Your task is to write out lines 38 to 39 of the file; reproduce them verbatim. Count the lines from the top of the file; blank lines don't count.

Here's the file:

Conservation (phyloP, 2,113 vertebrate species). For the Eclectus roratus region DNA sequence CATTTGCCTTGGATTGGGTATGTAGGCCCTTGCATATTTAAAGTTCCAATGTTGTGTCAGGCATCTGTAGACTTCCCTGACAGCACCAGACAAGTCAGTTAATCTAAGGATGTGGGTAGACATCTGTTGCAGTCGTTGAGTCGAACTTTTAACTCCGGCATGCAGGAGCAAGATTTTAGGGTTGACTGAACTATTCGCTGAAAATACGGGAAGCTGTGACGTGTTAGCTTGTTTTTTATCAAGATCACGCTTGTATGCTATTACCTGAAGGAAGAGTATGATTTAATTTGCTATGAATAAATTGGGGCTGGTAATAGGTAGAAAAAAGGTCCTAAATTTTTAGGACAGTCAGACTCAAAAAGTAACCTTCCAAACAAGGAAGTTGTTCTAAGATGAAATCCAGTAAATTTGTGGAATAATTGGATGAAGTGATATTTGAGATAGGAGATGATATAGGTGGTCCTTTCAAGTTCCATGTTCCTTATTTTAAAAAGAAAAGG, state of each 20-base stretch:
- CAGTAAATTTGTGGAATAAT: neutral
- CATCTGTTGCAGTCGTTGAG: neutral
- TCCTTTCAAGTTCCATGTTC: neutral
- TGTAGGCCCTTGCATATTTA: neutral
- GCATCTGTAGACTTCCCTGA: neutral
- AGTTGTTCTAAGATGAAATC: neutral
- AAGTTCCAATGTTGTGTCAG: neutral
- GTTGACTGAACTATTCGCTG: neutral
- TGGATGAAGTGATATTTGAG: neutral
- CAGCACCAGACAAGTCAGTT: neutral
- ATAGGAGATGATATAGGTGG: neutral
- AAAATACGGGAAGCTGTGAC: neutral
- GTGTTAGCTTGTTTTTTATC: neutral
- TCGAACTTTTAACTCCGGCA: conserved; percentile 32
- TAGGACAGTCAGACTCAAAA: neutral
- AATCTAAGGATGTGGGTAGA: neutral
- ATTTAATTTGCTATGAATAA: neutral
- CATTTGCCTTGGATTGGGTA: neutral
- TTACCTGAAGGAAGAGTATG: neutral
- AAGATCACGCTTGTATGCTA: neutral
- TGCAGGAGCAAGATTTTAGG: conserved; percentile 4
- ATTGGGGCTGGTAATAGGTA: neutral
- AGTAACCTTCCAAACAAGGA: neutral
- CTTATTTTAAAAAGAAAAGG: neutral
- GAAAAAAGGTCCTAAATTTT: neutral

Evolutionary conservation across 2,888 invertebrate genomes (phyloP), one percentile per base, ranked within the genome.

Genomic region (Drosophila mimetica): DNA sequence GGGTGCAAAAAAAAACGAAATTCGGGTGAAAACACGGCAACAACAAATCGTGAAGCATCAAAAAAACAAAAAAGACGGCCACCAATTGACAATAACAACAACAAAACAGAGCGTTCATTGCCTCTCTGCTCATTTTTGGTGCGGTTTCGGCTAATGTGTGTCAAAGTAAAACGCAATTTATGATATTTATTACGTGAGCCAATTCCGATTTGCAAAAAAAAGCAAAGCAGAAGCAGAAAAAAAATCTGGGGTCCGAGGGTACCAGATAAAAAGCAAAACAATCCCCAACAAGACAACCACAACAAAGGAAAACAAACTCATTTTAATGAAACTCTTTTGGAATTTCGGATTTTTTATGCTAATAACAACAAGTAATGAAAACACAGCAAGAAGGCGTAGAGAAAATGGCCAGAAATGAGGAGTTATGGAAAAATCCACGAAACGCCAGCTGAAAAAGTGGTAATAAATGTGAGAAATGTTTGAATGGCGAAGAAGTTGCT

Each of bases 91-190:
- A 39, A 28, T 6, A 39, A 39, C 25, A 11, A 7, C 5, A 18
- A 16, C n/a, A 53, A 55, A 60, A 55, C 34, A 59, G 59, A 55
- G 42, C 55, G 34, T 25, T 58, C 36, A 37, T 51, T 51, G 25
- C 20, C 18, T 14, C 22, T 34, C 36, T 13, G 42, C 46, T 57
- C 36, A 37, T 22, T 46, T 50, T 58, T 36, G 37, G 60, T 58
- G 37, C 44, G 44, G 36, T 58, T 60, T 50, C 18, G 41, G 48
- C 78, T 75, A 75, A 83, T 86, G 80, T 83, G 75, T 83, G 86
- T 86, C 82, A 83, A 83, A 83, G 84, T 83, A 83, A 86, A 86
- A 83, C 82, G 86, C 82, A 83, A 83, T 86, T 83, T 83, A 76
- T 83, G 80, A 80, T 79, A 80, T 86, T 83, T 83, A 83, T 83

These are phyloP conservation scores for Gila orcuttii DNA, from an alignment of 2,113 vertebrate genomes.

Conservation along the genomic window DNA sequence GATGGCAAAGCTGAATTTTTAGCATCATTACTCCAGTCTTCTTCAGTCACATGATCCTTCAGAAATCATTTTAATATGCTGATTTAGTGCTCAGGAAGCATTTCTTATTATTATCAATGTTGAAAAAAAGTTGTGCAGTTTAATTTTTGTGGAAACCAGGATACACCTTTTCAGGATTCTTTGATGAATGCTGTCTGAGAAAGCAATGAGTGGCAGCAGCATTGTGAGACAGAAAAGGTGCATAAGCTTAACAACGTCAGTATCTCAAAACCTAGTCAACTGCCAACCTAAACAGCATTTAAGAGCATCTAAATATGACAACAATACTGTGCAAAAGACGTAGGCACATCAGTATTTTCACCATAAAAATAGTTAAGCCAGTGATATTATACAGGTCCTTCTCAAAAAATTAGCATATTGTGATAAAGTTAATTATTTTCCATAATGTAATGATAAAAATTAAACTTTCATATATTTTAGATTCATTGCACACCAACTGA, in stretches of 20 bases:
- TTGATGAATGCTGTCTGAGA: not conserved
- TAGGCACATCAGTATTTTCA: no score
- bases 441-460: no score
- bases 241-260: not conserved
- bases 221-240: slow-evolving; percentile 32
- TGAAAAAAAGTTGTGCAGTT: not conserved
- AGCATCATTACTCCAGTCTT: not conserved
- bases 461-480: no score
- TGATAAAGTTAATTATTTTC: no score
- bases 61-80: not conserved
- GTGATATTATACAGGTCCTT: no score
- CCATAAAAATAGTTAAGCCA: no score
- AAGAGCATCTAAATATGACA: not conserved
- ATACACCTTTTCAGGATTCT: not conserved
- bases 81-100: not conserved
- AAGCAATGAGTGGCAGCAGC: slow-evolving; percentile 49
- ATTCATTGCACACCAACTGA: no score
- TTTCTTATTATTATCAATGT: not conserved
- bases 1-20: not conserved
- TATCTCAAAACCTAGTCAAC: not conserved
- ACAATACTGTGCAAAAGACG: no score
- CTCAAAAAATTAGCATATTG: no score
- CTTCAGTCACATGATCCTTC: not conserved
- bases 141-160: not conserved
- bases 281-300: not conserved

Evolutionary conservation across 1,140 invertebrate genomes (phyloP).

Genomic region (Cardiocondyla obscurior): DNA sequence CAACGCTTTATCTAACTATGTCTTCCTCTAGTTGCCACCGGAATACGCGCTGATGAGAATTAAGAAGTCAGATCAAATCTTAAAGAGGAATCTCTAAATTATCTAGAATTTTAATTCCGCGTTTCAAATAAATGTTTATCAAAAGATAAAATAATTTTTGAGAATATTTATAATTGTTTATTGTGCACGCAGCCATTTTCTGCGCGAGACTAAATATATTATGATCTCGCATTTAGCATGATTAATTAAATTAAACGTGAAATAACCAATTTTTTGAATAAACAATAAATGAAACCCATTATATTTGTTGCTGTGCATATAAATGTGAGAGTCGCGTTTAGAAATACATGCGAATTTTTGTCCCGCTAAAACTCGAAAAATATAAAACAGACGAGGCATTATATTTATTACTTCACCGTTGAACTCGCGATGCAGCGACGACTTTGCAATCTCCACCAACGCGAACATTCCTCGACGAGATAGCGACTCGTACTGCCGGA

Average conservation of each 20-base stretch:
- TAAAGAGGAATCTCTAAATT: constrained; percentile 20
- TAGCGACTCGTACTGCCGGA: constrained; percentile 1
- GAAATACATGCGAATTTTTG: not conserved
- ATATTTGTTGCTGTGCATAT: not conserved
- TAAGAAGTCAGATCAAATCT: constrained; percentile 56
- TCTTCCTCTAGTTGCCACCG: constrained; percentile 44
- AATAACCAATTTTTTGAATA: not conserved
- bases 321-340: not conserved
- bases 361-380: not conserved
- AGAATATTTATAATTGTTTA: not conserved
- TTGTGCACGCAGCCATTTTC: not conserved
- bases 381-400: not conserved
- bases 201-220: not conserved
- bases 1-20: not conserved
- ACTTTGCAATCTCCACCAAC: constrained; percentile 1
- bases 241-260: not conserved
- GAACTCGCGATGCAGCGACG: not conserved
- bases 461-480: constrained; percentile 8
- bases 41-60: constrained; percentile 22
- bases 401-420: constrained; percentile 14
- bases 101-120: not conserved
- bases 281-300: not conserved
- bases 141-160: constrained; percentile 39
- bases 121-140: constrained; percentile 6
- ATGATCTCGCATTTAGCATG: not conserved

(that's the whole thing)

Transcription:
- A 83, C 82, G 86, C 82, A 83, A 83, T 86, T 83, T 83, A 76
- T 83, G 80, A 80, T 79, A 80, T 86, T 83, T 83, A 83, T 83